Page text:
You will also find chicken fat high in the ingredient list, which is a good source of fatty acids and considered a good addition to cat food. The recipe is not suitable for cats with grain allergies or sensitivities, however, as it contains rice and wheat-based ingredients.

    Some owners prefer a grain-free recipe for their cats because they would not eat them as wild cats. As with most kitten foods, the kibble is smaller than with adult food, making it easier for young ones to chew and digest. The recipe is also recommended for pregnant and nursing cats.

    Pros
    • Primary ingredient is chicken-based
    • Cheap

    Cons
    • Meat protein could be low
    • 33% protein could be higher
    • Contains grains


    6. Royal Canin Feline Health Nutrition Dry Food for Young Kittens

    Royal Canin Feline Health Nutrition Dry Cat Food

    Primary Ingredients: Chicken by-product meal, brown rice, brewers rice
    Food Type: Dry kibble
    Protein: 34%

    Targeted specifically at kittens aged between 4 months and 1 year, Royal Canin Feline Health Nutrition Dry Cat is on the expensive side. Its primary ingredients are chicken by-product meal, brown rice, and brewers rice.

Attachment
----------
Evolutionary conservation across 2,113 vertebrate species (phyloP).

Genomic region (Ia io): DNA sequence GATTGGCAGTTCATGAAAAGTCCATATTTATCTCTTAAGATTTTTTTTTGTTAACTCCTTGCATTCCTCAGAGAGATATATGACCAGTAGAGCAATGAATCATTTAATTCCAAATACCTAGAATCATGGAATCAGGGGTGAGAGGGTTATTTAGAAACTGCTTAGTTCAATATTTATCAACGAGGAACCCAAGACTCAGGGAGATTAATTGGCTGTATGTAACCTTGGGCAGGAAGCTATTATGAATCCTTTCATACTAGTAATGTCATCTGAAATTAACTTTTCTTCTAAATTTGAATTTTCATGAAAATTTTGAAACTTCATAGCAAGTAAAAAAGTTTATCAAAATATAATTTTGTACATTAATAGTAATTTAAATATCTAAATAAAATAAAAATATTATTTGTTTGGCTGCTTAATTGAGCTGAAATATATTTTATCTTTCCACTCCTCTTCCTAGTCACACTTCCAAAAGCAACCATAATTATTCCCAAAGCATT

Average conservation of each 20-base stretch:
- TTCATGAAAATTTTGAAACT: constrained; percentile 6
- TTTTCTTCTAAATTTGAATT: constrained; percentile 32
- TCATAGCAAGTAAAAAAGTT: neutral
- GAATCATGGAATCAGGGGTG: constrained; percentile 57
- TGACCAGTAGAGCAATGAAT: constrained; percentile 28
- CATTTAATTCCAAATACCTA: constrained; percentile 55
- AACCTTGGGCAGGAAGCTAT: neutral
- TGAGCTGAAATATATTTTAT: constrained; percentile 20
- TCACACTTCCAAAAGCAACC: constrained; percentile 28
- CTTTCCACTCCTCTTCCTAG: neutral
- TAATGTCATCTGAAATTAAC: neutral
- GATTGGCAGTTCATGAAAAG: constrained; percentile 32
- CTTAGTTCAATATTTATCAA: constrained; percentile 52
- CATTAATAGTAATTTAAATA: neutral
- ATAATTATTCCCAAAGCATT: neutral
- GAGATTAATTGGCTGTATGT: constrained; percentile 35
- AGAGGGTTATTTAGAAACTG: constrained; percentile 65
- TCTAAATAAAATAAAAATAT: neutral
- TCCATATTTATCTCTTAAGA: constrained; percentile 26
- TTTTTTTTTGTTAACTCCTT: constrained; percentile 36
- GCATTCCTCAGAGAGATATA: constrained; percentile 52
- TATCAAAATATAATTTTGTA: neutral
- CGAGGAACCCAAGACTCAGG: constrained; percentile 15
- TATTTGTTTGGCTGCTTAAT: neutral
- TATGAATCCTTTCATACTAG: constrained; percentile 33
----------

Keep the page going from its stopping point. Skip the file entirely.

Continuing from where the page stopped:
It also contains several grain-based ingredients and has an overall protein ratio of 34%. Added vitamins and antioxidants help your kitten maintain a good immune system while the small size of the kibble pieces means that even small mouths can easily chew and digest the food.

    Despite being one of the more expensive foods on the list, the Royal Canin Feline Health Nutrition Cat Food uses less than ideal chicken by-product meal as the main ingredient and rice and gluten meal among its other top ingredients. The food is high in carbohydrates so you will need to look elsewhere if you are helping your kitten avoid carbs.

    Pros
    • Added vitamins and antioxidants